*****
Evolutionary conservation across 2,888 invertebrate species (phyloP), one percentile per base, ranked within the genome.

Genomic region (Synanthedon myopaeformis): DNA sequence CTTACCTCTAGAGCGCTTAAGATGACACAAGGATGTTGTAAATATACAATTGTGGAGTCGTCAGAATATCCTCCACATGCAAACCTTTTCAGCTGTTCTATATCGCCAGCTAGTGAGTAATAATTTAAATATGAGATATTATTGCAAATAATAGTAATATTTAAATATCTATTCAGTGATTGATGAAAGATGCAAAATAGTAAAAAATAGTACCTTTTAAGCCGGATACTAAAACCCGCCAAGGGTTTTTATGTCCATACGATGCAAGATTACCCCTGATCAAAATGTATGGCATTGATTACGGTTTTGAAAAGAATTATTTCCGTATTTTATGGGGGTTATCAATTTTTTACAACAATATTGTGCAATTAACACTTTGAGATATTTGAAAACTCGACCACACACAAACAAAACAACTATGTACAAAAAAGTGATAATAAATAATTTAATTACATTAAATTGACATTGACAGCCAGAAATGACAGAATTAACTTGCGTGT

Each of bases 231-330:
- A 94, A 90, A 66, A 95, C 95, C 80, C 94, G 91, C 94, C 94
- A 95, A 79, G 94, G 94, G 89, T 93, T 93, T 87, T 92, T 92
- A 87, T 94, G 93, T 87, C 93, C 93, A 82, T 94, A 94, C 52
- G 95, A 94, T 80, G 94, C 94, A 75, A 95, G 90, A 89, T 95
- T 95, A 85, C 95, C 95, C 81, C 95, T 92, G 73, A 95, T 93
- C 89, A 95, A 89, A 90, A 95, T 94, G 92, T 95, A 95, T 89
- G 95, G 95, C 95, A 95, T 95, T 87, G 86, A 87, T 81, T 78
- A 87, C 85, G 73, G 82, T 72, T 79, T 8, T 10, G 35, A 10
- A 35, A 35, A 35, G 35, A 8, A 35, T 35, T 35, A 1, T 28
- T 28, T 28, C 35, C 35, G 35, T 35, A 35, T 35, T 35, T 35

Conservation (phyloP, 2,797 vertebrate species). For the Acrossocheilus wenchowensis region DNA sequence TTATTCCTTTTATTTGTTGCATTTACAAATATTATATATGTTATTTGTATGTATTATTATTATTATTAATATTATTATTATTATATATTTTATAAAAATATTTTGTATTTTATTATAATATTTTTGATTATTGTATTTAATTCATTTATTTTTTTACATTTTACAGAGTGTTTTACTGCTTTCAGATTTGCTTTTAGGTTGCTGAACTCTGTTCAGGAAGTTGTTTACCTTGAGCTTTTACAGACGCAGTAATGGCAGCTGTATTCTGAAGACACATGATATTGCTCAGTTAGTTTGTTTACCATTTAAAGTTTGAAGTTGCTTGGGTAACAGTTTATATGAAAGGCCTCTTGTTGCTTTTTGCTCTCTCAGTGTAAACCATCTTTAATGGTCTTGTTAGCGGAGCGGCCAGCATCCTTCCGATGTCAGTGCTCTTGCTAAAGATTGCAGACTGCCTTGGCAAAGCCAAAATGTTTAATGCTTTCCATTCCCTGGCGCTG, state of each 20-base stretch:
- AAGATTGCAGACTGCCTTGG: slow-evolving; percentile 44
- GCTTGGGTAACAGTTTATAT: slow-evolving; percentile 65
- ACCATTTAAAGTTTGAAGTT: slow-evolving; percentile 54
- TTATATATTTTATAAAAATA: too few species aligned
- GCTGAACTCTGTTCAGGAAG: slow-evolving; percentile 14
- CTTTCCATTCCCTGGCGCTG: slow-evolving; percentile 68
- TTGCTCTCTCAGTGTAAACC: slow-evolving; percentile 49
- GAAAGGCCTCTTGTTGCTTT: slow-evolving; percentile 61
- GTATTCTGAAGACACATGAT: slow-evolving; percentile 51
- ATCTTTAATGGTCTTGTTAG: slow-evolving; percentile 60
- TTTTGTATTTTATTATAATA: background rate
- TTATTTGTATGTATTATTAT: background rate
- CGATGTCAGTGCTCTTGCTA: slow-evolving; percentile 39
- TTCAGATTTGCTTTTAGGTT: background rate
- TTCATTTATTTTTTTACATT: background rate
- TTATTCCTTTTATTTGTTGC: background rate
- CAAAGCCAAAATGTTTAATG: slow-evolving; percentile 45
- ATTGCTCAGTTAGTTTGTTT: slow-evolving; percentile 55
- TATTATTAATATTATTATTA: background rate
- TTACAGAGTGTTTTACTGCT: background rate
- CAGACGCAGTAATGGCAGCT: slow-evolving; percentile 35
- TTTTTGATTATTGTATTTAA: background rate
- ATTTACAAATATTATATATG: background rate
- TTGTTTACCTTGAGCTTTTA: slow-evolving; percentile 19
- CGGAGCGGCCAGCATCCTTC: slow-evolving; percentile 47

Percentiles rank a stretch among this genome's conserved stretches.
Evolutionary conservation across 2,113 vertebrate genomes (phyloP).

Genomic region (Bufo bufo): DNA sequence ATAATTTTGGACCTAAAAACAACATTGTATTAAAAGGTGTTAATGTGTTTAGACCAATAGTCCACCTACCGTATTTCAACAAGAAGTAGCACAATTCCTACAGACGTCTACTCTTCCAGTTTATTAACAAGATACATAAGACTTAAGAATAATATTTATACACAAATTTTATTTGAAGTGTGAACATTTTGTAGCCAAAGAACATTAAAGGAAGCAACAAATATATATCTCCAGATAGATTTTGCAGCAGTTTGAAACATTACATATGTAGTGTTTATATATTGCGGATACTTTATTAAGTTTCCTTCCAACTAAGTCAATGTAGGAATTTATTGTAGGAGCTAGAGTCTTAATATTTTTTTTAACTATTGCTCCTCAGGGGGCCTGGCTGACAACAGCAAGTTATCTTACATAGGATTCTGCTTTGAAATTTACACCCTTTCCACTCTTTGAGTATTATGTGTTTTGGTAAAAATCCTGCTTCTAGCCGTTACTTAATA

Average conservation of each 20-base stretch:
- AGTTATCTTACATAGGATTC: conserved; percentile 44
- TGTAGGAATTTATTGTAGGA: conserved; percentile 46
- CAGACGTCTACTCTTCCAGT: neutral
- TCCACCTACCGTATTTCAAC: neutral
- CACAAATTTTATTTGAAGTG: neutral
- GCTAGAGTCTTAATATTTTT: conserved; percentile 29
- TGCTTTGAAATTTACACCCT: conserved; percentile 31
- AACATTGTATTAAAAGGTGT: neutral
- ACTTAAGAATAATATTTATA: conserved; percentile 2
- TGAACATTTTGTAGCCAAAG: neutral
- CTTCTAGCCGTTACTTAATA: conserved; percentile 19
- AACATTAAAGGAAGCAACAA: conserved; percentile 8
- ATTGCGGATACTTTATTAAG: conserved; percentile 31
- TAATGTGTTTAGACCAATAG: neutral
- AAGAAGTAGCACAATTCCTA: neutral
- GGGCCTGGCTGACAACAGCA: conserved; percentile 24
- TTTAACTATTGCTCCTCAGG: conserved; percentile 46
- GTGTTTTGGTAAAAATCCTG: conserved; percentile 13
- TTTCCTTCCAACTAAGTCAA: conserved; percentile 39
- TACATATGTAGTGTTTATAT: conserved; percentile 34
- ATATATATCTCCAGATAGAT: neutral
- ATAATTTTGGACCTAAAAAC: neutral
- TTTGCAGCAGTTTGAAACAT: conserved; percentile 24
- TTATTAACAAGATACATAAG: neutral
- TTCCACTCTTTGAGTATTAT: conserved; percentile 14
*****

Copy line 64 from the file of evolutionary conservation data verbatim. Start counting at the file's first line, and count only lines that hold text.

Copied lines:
- ATATATATCTCCAGATAGAT: neutral